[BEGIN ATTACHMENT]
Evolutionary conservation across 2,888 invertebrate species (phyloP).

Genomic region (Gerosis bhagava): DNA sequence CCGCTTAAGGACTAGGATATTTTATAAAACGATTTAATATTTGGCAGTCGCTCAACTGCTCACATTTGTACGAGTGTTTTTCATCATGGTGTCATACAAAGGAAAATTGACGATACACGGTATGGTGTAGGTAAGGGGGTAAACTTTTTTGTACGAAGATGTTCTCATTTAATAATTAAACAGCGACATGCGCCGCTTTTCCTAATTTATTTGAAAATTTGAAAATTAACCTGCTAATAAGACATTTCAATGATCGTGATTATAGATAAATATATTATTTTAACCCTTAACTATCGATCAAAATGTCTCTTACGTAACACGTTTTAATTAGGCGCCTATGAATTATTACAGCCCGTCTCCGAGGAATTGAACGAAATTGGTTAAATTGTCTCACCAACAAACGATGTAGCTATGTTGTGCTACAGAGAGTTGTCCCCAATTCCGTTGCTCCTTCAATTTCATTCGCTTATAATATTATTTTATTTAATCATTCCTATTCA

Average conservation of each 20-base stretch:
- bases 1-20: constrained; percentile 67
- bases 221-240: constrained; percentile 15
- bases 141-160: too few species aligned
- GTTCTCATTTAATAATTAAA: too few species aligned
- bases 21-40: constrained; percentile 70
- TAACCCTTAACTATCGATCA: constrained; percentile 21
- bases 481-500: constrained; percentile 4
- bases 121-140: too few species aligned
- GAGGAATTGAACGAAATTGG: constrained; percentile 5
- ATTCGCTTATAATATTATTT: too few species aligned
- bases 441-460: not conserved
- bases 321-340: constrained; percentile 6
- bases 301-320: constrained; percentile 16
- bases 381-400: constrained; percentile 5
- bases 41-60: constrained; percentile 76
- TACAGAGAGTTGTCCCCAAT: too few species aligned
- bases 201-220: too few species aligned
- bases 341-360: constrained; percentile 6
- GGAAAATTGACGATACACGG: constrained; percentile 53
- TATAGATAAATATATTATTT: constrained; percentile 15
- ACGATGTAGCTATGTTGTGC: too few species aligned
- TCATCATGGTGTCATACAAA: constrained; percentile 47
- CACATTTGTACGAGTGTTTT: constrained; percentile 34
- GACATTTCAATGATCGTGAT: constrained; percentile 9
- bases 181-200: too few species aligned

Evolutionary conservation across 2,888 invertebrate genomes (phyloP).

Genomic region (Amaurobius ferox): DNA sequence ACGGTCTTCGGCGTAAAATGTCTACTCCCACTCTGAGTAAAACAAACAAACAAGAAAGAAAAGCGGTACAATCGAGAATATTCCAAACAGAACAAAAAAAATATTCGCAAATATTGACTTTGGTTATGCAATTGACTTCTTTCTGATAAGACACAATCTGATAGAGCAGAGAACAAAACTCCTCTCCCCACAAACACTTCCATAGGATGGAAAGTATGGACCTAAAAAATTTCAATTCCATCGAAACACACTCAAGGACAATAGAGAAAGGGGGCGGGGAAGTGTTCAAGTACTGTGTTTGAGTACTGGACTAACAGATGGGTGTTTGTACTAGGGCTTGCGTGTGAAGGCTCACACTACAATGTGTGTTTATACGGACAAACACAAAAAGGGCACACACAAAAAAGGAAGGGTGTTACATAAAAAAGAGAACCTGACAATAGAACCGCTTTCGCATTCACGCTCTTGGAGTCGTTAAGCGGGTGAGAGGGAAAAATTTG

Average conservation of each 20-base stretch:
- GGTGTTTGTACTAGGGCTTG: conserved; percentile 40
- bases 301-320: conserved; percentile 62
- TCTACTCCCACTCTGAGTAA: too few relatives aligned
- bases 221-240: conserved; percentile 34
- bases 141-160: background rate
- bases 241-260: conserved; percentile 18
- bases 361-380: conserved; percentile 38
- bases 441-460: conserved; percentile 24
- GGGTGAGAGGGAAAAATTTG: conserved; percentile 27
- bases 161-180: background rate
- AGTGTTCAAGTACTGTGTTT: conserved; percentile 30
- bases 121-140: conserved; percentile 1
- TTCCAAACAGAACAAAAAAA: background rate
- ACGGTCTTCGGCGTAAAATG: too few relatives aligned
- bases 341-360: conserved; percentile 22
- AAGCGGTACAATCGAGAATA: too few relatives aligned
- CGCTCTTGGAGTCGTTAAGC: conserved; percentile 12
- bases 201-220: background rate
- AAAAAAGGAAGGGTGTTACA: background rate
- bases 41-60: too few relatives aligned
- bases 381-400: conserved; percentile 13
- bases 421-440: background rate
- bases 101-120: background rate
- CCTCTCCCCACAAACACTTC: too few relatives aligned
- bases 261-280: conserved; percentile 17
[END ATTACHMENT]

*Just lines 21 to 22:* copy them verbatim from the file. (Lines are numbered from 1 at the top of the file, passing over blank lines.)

- bases 341-360: constrained; percentile 6
- GGAAAATTGACGATACACGG: constrained; percentile 53